Dec. 29 (Portaltic/EP) –
the web browser Google Chrome is testing a function to increase user protection what blocks all potentially unsafe HTTP downloadsan action that it will perform even if they come from environments initially insurance.
Currently, websites frequently use the HTTPS protocola secure encryption that prevents that other users can intercept confidential information that is transferred between the client and the web server over the internet.
Along with this security protocol, the HTTP information transmission protocol, which follows a request-response scheme between the web server and the client that makes the data transmission request. Unlike the previous one, HTTP is not protected against the intervention of third parties.
However, it should be noted that although it is true that the HTTPS format gives users greater confidence, the ‘S’ of a certain web page does not guarantee that it is protected from all threats.
As Google reflects in its Google Chrome Help section, there is a way to manage browser security through HTTPS mode. When users turn on this protocol in the first instance, Chrome tries to load all websites over HTTPS and displays a warning before visiting a site that doesn’t support this protocol.
Along these lines, as has been warned 9to5Googlethe company is testing a new feature what blocks all insecure HTTP downloads, even from secure sites. This means that it will not allow downloads from HTTPS links that redirect to HTTP servers.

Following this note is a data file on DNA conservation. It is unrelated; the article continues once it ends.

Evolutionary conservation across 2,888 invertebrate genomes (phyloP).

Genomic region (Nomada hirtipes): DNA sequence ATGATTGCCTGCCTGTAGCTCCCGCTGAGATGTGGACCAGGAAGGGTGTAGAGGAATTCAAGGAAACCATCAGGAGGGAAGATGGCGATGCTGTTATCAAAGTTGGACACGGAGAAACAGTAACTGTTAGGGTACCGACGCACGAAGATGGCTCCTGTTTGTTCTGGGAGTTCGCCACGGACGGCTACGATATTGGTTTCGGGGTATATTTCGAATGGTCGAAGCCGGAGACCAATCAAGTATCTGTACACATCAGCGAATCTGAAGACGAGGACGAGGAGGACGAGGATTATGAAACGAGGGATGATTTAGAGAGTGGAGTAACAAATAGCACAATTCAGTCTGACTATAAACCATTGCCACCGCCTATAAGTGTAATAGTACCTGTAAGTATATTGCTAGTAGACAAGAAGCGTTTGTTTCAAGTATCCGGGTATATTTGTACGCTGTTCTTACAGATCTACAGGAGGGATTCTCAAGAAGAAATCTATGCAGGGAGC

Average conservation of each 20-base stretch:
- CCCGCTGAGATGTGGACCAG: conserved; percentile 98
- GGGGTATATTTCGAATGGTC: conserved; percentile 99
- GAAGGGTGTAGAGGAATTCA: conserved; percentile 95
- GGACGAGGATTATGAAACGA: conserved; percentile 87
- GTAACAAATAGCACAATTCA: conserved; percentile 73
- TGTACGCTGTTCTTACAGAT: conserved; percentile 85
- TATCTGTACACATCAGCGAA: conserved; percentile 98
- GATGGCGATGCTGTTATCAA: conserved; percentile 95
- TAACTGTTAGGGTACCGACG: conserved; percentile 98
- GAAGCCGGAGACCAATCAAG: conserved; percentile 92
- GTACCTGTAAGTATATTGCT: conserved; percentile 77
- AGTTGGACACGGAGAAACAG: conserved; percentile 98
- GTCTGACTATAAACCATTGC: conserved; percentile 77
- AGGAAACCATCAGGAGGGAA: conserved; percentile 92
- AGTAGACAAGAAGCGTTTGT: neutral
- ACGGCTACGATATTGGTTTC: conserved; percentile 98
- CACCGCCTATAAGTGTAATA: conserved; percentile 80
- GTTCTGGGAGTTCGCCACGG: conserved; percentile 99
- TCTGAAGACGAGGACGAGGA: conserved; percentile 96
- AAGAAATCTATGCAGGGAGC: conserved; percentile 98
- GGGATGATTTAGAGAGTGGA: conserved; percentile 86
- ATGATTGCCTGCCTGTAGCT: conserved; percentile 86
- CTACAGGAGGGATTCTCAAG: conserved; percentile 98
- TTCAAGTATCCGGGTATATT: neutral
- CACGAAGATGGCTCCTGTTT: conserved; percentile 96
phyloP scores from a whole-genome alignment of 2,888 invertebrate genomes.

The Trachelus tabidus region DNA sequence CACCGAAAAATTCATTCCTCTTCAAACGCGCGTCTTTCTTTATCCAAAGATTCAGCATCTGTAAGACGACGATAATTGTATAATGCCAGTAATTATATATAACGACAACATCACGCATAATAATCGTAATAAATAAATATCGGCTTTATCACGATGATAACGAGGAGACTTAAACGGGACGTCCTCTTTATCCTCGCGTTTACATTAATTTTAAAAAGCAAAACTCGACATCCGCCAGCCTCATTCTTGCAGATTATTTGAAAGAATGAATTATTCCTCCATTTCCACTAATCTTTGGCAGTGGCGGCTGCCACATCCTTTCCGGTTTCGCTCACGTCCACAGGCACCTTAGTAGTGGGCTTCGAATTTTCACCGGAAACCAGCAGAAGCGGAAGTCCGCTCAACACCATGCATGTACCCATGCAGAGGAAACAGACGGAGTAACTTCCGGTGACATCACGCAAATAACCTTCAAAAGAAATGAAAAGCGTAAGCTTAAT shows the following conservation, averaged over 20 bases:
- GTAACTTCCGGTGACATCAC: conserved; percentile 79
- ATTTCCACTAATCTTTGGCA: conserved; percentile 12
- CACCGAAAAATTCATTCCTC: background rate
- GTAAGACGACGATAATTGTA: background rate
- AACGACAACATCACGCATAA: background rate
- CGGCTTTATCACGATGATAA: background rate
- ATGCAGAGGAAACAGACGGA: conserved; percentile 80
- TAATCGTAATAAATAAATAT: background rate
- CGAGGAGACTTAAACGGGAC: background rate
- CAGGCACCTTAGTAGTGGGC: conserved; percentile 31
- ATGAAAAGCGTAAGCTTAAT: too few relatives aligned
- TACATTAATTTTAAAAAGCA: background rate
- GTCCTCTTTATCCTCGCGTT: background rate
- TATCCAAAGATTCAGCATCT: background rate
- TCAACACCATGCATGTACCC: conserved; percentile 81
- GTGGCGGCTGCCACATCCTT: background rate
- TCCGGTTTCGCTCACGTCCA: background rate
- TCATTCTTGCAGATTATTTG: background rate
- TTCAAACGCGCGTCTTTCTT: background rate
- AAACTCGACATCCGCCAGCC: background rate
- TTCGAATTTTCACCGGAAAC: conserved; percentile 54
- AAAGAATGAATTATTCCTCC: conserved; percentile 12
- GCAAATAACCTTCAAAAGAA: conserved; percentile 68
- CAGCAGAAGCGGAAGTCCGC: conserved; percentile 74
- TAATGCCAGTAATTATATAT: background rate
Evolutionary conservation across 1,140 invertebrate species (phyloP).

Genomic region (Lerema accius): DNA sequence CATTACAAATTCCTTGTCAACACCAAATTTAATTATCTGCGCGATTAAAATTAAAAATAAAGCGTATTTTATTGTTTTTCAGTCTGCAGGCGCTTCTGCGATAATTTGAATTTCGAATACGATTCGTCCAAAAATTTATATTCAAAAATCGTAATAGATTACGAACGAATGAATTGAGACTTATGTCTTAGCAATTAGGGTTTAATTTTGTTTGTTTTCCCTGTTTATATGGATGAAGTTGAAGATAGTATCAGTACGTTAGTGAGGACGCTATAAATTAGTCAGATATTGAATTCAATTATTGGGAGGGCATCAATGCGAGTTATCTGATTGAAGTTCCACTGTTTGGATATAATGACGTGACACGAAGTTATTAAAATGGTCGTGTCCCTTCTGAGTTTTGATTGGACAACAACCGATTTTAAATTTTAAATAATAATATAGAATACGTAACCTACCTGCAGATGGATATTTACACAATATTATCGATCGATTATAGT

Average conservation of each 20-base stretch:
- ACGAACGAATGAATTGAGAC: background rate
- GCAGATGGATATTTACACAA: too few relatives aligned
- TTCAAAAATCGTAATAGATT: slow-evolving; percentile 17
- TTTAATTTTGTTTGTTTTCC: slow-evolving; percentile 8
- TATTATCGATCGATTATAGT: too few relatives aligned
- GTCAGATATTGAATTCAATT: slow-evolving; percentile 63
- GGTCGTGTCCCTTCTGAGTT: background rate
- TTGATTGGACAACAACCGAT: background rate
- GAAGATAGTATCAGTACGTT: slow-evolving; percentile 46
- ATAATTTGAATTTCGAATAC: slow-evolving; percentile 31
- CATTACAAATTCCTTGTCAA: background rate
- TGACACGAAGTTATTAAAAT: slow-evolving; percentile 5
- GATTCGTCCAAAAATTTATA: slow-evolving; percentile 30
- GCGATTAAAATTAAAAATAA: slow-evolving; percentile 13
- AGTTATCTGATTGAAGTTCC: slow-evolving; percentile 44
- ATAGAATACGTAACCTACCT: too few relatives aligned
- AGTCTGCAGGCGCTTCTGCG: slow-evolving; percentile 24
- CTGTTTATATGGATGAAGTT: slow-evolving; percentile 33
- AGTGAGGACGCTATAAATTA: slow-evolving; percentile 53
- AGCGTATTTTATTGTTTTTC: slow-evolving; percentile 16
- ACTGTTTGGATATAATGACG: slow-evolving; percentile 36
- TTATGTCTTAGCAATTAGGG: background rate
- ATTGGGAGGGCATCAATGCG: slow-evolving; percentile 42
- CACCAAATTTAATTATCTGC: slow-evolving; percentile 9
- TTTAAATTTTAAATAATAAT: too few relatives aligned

It is therefore a question of blocking of so-called mixed downloads what, as explained by Google itself in the Chromium ‘bugs’ forum, they are “unsafe downloads that start from safe contexts”, which is why it has implemented warnings and blocks of unsafe downloads.
At the moment, this new option forms part of a Chrome ‘flag’, that is, from an experimental phase, so it is in a trial period. However, from the aforementioned medium they point out that it is likely that, later on, this feature will be integrated into the section ‘Always use secure connections’.
Likewise, 9to5Google indicates that it is not likely that this functionality will be extended to more testers until the release of Chrome 111, scheduled for March 2023. The global release, instead, would take place later.